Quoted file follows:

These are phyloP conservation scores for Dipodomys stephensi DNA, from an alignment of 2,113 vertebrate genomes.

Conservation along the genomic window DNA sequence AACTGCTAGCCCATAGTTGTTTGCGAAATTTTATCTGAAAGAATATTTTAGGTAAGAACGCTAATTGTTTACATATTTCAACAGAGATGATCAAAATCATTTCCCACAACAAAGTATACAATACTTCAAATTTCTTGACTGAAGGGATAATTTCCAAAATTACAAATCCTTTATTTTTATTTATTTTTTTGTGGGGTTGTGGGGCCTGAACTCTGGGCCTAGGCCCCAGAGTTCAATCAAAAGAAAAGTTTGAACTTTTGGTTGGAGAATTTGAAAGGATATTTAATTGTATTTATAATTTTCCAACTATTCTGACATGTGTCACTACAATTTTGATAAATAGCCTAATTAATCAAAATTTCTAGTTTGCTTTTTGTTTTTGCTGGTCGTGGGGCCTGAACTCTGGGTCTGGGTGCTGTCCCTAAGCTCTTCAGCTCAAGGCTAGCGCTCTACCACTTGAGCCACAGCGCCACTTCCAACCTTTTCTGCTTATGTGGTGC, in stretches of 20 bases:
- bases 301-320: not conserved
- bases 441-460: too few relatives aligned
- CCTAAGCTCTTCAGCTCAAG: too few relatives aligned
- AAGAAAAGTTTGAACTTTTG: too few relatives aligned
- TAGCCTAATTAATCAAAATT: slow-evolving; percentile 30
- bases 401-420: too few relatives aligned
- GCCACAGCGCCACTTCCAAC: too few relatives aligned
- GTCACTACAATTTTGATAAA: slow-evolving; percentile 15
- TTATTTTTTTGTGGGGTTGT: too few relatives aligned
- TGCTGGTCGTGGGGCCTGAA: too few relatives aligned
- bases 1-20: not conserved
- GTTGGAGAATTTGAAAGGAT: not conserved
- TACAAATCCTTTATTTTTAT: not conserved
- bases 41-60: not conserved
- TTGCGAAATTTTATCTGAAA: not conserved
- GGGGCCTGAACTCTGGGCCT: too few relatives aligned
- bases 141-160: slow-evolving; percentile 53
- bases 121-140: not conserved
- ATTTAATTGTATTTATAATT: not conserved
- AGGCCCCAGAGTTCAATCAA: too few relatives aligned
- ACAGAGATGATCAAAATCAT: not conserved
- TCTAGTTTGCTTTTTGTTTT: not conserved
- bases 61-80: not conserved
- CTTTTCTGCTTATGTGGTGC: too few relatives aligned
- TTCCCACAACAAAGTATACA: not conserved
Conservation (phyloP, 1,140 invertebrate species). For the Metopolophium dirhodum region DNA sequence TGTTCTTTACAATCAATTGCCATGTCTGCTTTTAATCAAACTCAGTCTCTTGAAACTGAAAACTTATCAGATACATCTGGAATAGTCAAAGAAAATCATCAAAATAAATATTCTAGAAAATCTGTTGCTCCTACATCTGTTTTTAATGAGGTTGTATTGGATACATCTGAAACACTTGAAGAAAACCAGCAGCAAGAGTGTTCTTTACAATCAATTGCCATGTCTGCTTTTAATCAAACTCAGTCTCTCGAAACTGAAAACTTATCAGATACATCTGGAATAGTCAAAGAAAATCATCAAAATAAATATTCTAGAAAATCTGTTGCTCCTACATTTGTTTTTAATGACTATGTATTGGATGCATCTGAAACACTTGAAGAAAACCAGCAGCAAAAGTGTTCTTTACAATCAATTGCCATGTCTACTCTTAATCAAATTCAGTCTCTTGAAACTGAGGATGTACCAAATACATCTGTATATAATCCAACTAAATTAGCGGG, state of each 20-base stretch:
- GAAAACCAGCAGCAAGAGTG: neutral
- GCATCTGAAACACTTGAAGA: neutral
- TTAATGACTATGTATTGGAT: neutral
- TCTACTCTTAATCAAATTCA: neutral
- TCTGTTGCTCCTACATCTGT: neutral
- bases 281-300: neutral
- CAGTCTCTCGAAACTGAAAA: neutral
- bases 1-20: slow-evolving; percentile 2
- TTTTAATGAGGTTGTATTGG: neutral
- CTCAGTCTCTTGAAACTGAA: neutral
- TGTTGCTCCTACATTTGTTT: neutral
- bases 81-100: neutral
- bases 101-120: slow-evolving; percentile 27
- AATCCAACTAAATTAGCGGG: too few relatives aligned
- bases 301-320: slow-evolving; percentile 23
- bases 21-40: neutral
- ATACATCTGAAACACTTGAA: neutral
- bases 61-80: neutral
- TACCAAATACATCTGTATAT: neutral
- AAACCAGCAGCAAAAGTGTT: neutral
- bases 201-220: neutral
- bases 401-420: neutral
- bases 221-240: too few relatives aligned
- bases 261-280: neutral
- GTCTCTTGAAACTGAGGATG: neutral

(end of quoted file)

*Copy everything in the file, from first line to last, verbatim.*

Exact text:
These are phyloP conservation scores for Dipodomys stephensi DNA, from an alignment of 2,113 vertebrate genomes.

Conservation along the genomic window DNA sequence AACTGCTAGCCCATAGTTGTTTGCGAAATTTTATCTGAAAGAATATTTTAGGTAAGAACGCTAATTGTTTACATATTTCAACAGAGATGATCAAAATCATTTCCCACAACAAAGTATACAATACTTCAAATTTCTTGACTGAAGGGATAATTTCCAAAATTACAAATCCTTTATTTTTATTTATTTTTTTGTGGGGTTGTGGGGCCTGAACTCTGGGCCTAGGCCCCAGAGTTCAATCAAAAGAAAAGTTTGAACTTTTGGTTGGAGAATTTGAAAGGATATTTAATTGTATTTATAATTTTCCAACTATTCTGACATGTGTCACTACAATTTTGATAAATAGCCTAATTAATCAAAATTTCTAGTTTGCTTTTTGTTTTTGCTGGTCGTGGGGCCTGAACTCTGGGTCTGGGTGCTGTCCCTAAGCTCTTCAGCTCAAGGCTAGCGCTCTACCACTTGAGCCACAGCGCCACTTCCAACCTTTTCTGCTTATGTGGTGC, in stretches of 20 bases:
- bases 301-320: not conserved
- bases 441-460: too few relatives aligned
- CCTAAGCTCTTCAGCTCAAG: too few relatives aligned
- AAGAAAAGTTTGAACTTTTG: too few relatives aligned
- TAGCCTAATTAATCAAAATT: slow-evolving; percentile 30
- bases 401-420: too few relatives aligned
- GCCACAGCGCCACTTCCAAC: too few relatives aligned
- GTCACTACAATTTTGATAAA: slow-evolving; percentile 15
- TTATTTTTTTGTGGGGTTGT: too few relatives aligned
- TGCTGGTCGTGGGGCCTGAA: too few relatives aligned
- bases 1-20: not conserved
- GTTGGAGAATTTGAAAGGAT: not conserved
- TACAAATCCTTTATTTTTAT: not conserved
- bases 41-60: not conserved
- TTGCGAAATTTTATCTGAAA: not conserved
- GGGGCCTGAACTCTGGGCCT: too few relatives aligned
- bases 141-160: slow-evolving; percentile 53
- bases 121-140: not conserved
- ATTTAATTGTATTTATAATT: not conserved
- AGGCCCCAGAGTTCAATCAA: too few relatives aligned
- ACAGAGATGATCAAAATCAT: not conserved
- TCTAGTTTGCTTTTTGTTTT: not conserved
- bases 61-80: not conserved
- CTTTTCTGCTTATGTGGTGC: too few relatives aligned
- TTCCCACAACAAAGTATACA: not conserved
Conservation (phyloP, 1,140 invertebrate species). For the Metopolophium dirhodum region DNA sequence TGTTCTTTACAATCAATTGCCATGTCTGCTTTTAATCAAACTCAGTCTCTTGAAACTGAAAACTTATCAGATACATCTGGAATAGTCAAAGAAAATCATCAAAATAAATATTCTAGAAAATCTGTTGCTCCTACATCTGTTTTTAATGAGGTTGTATTGGATACATCTGAAACACTTGAAGAAAACCAGCAGCAAGAGTGTTCTTTACAATCAATTGCCATGTCTGCTTTTAATCAAACTCAGTCTCTCGAAACTGAAAACTTATCAGATACATCTGGAATAGTCAAAGAAAATCATCAAAATAAATATTCTAGAAAATCTGTTGCTCCTACATTTGTTTTTAATGACTATGTATTGGATGCATCTGAAACACTTGAAGAAAACCAGCAGCAAAAGTGTTCTTTACAATCAATTGCCATGTCTACTCTTAATCAAATTCAGTCTCTTGAAACTGAGGATGTACCAAATACATCTGTATATAATCCAACTAAATTAGCGGG, state of each 20-base stretch:
- GAAAACCAGCAGCAAGAGTG: neutral
- GCATCTGAAACACTTGAAGA: neutral
- TTAATGACTATGTATTGGAT: neutral
- TCTACTCTTAATCAAATTCA: neutral
- TCTGTTGCTCCTACATCTGT: neutral
- bases 281-300: neutral
- CAGTCTCTCGAAACTGAAAA: neutral
- bases 1-20: slow-evolving; percentile 2
- TTTTAATGAGGTTGTATTGG: neutral
- CTCAGTCTCTTGAAACTGAA: neutral
- TGTTGCTCCTACATTTGTTT: neutral
- bases 81-100: neutral
- bases 101-120: slow-evolving; percentile 27
- AATCCAACTAAATTAGCGGG: too few relatives aligned
- bases 301-320: slow-evolving; percentile 23
- bases 21-40: neutral
- ATACATCTGAAACACTTGAA: neutral
- bases 61-80: neutral
- TACCAAATACATCTGTATAT: neutral
- AAACCAGCAGCAAAAGTGTT: neutral
- bases 201-220: neutral
- bases 401-420: neutral
- bases 221-240: too few relatives aligned
- bases 261-280: neutral
- GTCTCTTGAAACTGAGGATG: neutral